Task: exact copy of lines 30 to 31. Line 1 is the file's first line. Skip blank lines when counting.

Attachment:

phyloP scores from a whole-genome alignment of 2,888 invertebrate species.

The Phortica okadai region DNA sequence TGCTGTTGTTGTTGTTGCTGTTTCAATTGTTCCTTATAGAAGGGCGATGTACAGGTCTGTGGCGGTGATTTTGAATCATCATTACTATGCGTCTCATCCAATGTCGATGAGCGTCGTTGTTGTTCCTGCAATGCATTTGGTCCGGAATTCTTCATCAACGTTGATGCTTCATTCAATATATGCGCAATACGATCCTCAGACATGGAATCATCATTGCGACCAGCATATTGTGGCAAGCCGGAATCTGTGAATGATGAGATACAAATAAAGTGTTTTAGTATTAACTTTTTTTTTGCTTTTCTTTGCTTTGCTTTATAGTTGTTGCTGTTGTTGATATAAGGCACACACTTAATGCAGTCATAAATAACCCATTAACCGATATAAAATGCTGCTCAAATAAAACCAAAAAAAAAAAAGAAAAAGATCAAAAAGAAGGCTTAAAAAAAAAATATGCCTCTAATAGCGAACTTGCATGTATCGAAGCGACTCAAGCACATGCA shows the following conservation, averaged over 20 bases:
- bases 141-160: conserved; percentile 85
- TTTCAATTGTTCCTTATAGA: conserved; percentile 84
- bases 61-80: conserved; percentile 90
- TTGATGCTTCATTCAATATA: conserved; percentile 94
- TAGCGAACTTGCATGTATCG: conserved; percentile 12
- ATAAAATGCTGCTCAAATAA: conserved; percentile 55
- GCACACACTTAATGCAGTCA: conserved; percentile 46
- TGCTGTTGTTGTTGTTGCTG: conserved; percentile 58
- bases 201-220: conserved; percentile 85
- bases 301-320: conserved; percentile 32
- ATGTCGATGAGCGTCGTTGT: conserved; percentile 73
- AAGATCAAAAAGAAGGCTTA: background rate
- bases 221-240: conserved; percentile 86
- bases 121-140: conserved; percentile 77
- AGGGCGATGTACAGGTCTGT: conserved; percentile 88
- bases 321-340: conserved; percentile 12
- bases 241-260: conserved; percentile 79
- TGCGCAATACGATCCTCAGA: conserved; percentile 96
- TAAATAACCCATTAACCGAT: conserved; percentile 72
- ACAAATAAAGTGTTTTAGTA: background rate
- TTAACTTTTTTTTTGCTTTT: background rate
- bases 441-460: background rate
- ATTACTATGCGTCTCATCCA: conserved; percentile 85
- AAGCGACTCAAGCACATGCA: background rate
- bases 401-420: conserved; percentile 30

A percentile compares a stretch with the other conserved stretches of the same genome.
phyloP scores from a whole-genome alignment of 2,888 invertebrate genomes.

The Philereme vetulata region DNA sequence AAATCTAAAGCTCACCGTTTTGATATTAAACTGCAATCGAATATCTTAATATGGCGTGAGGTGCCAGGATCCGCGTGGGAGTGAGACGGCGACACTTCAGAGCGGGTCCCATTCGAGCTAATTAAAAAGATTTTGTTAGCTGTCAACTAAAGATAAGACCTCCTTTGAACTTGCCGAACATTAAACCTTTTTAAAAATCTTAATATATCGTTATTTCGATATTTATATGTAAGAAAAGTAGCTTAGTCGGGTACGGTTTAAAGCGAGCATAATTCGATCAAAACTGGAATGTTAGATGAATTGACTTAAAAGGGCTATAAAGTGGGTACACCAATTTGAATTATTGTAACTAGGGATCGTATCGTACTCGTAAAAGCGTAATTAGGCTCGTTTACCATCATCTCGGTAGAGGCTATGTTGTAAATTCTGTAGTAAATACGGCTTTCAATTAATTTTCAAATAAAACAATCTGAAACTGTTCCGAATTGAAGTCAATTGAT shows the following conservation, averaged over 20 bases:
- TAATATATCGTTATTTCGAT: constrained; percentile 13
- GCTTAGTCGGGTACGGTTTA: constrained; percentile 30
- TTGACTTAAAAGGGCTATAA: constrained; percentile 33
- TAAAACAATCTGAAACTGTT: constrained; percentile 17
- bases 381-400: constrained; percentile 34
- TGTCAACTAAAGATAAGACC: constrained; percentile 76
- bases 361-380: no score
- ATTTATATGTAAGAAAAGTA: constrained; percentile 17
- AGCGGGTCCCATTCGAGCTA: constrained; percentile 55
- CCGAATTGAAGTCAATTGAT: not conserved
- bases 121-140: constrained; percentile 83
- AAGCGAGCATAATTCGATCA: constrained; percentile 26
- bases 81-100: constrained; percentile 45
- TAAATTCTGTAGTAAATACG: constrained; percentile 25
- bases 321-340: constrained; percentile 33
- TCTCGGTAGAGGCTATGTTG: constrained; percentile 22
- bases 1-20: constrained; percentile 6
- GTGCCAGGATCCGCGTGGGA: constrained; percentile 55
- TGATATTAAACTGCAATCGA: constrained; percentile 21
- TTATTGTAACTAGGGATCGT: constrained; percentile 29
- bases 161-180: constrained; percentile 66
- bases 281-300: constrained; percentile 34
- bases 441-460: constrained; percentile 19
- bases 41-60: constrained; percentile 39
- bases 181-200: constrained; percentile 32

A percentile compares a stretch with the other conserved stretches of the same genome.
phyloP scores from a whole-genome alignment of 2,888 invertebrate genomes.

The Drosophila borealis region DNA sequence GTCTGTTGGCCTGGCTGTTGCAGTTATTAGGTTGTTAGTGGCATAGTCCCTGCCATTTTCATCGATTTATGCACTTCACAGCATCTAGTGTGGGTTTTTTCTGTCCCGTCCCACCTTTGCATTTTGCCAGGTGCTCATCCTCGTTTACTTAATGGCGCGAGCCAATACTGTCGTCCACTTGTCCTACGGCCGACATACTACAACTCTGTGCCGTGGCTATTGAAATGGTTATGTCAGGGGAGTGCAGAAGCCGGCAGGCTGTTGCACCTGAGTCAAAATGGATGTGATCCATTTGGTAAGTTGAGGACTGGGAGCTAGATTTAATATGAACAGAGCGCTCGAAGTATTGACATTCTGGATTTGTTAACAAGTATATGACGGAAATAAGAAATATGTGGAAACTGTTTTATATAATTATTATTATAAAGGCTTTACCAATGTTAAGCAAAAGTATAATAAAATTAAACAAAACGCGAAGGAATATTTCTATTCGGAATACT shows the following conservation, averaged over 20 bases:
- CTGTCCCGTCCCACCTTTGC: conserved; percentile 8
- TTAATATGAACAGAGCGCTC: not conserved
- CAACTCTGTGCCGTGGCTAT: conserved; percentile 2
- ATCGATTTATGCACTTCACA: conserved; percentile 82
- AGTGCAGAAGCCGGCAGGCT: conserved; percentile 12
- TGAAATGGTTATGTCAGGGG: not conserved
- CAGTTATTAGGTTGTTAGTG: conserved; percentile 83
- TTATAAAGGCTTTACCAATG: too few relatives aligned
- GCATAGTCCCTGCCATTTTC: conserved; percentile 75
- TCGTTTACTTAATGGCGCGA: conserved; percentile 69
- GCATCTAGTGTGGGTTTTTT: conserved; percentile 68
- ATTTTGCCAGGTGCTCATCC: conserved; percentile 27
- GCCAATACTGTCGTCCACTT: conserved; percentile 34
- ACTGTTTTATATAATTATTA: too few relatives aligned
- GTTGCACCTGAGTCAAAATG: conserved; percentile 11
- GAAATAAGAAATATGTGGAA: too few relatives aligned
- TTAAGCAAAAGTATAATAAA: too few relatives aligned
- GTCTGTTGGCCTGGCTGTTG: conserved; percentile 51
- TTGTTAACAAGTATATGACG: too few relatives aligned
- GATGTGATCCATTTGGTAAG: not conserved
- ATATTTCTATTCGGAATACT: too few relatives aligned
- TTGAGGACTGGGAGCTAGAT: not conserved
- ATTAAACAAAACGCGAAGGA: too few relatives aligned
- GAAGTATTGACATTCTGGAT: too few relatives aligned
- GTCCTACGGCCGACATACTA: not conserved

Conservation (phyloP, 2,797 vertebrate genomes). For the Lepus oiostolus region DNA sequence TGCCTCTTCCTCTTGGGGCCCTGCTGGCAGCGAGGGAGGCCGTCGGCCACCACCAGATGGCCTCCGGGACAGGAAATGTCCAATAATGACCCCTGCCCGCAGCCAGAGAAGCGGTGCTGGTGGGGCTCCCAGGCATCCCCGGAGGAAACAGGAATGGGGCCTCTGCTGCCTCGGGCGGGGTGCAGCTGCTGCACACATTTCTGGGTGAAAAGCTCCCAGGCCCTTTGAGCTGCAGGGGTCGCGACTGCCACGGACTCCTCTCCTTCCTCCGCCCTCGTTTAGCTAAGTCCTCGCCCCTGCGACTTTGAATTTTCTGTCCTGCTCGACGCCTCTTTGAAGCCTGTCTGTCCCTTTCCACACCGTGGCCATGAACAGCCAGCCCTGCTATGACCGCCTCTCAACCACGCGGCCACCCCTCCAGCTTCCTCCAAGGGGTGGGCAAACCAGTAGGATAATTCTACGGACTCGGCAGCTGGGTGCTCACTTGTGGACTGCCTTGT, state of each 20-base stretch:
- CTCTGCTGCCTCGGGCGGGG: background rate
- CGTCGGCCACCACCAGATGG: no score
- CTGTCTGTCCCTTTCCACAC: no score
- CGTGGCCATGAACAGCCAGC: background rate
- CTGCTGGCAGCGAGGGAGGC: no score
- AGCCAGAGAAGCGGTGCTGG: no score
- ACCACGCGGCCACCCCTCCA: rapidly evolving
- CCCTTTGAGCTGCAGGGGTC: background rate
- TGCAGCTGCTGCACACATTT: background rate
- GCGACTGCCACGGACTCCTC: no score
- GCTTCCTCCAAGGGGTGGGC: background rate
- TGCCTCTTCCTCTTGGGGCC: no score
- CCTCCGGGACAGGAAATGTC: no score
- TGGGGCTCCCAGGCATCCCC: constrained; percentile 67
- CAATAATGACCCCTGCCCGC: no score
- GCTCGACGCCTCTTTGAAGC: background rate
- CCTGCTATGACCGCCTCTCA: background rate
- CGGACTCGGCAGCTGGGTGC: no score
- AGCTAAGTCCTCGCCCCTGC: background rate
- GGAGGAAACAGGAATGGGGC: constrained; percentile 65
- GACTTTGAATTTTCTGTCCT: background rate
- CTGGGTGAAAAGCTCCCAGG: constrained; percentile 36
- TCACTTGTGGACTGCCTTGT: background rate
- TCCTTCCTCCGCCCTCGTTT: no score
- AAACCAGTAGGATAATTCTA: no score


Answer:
The Philereme vetulata region DNA sequence AAATCTAAAGCTCACCGTTTTGATATTAAACTGCAATCGAATATCTTAATATGGCGTGAGGTGCCAGGATCCGCGTGGGAGTGAGACGGCGACACTTCAGAGCGGGTCCCATTCGAGCTAATTAAAAAGATTTTGTTAGCTGTCAACTAAAGATAAGACCTCCTTTGAACTTGCCGAACATTAAACCTTTTTAAAAATCTTAATATATCGTTATTTCGATATTTATATGTAAGAAAAGTAGCTTAGTCGGGTACGGTTTAAAGCGAGCATAATTCGATCAAAACTGGAATGTTAGATGAATTGACTTAAAAGGGCTATAAAGTGGGTACACCAATTTGAATTATTGTAACTAGGGATCGTATCGTACTCGTAAAAGCGTAATTAGGCTCGTTTACCATCATCTCGGTAGAGGCTATGTTGTAAATTCTGTAGTAAATACGGCTTTCAATTAATTTTCAAATAAAACAATCTGAAACTGTTCCGAATTGAAGTCAATTGAT shows the following conservation, averaged over 20 bases:
- TAATATATCGTTATTTCGAT: constrained; percentile 13